Have you ever wondered how awesome it would be if you had been born into royalty or had rock star parents and never had to worry about paychecks, rent or gas prices? Have you wished your boss or the President could walk a day in your shoes? Be careful what you wish for because the grass is always greener...
Mark Twain personally knew about both sides of the poverty fence and if anyone could write a humorous satire about such a heavy topic, it's him.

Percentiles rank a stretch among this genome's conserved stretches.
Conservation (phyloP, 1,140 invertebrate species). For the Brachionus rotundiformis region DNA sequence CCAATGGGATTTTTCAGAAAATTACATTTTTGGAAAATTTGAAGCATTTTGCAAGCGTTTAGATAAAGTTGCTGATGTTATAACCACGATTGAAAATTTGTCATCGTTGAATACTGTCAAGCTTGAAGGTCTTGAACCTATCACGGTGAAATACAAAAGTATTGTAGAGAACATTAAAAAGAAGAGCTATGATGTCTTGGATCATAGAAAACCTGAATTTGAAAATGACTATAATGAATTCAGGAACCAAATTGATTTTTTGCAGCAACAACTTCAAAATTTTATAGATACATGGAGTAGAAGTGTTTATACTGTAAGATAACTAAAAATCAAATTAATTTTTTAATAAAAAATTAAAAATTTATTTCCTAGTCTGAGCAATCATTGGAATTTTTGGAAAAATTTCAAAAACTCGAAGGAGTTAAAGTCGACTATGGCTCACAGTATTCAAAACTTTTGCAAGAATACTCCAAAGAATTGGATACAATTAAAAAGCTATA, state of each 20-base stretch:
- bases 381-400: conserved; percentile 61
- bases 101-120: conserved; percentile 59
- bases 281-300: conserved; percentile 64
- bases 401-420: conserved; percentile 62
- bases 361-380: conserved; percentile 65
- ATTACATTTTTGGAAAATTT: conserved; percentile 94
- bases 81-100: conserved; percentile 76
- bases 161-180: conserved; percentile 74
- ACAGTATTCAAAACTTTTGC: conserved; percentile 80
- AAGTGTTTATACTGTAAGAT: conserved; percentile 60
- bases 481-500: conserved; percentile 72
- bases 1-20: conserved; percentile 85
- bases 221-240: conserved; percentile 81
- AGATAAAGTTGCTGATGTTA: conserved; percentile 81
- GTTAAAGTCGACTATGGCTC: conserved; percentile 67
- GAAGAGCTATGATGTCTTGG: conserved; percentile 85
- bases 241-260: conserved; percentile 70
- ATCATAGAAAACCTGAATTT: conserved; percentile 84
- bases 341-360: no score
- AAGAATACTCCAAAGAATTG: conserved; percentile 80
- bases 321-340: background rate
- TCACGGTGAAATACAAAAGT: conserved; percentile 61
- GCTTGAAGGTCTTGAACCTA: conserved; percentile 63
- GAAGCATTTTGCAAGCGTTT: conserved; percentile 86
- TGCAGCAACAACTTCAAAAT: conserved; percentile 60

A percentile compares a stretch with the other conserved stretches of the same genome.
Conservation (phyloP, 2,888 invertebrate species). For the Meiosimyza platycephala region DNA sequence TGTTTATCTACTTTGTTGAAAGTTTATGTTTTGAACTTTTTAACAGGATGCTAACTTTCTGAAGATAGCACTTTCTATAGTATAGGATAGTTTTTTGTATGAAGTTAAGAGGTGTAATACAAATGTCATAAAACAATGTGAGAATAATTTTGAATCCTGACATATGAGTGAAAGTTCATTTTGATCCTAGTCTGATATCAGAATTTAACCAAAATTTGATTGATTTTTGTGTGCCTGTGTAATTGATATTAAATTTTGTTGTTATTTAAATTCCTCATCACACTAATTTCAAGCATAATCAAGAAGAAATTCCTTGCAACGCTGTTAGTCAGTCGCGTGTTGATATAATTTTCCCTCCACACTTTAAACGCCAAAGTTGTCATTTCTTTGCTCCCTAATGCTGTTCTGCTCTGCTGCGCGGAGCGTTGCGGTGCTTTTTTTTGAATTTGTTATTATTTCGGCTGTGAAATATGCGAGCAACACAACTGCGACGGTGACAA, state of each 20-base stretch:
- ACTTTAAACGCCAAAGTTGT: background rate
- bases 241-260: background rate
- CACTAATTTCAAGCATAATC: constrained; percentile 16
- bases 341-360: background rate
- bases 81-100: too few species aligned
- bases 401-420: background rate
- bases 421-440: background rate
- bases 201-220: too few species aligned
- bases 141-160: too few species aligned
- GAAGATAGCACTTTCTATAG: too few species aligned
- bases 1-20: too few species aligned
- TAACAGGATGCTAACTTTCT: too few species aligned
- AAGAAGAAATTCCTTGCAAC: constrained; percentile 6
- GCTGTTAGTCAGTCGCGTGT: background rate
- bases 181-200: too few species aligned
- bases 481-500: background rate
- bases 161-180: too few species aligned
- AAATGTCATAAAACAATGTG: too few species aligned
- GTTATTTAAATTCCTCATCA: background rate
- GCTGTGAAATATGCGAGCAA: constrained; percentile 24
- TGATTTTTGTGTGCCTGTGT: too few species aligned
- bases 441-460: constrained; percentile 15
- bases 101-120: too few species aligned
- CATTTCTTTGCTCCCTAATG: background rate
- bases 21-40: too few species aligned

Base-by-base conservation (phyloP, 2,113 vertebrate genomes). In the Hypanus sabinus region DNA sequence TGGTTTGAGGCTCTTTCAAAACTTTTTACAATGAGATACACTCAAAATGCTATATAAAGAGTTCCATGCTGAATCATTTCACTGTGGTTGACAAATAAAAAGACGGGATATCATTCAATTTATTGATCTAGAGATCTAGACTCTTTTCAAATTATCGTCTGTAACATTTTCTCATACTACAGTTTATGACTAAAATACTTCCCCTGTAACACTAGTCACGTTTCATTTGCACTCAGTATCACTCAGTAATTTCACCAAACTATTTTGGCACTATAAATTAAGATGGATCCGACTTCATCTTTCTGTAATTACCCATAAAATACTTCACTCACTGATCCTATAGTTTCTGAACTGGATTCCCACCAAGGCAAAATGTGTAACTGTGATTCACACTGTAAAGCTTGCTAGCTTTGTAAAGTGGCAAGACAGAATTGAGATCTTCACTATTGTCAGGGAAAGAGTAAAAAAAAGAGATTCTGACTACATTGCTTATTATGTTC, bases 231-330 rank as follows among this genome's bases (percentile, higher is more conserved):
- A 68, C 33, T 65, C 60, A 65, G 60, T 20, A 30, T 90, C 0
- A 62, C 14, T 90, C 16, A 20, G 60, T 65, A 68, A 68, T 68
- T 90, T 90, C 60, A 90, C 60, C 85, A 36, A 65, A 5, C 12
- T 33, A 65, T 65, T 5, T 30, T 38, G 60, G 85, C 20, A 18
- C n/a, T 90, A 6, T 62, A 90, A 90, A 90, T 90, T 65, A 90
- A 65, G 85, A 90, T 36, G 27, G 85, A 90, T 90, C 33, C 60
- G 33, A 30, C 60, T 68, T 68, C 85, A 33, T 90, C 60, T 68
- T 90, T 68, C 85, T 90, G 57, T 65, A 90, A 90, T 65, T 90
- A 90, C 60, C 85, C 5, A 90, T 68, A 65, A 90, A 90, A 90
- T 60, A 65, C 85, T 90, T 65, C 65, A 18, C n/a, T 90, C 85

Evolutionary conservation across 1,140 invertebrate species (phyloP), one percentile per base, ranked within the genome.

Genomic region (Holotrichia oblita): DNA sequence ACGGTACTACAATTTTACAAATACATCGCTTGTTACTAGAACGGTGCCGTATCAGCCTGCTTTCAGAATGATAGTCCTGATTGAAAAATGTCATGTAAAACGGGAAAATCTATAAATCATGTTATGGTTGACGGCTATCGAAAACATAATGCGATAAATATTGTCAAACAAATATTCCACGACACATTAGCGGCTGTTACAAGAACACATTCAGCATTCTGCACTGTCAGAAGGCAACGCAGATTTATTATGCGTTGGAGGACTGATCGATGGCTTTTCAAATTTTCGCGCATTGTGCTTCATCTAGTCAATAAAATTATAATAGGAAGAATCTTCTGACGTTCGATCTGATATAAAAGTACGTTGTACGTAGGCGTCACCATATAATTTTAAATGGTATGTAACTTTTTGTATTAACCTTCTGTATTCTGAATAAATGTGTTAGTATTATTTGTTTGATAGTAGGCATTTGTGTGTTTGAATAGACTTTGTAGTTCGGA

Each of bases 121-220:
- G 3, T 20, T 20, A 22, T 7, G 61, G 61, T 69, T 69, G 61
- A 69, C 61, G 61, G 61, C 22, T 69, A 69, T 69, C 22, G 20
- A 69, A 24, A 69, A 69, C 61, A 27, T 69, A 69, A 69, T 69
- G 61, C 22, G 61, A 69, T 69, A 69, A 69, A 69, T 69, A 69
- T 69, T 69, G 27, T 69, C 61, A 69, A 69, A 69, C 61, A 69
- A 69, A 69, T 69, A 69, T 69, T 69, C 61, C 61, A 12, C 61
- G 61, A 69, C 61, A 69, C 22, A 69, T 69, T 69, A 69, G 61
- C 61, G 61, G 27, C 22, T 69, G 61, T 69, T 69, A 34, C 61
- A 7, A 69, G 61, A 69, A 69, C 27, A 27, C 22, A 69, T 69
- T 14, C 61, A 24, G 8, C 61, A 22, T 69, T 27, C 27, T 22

Published in 1881, The Prince and the Pauper is a role reversal tale about two similar looking boys trading places in society and the lessons they both learn. The novel satirizes English royalty and highlights the plight of the poor in England during the 1500s. Twain could write some pretty funny scenes about heavy subjects and make them enjoyable for everybody.
It's a shame Charles Dickens wasn't alive to read this novel. I think Twain may have been a tad influenced by Oliver Twist and David Copperfield while writing this novel. Though this novel is set in 1547 England, the storyteller's voice is distinctly Twain, and you can't get more American than that.
The Prince and the Pauper is fun for readers of all ages and backgrounds.
Dan @ Central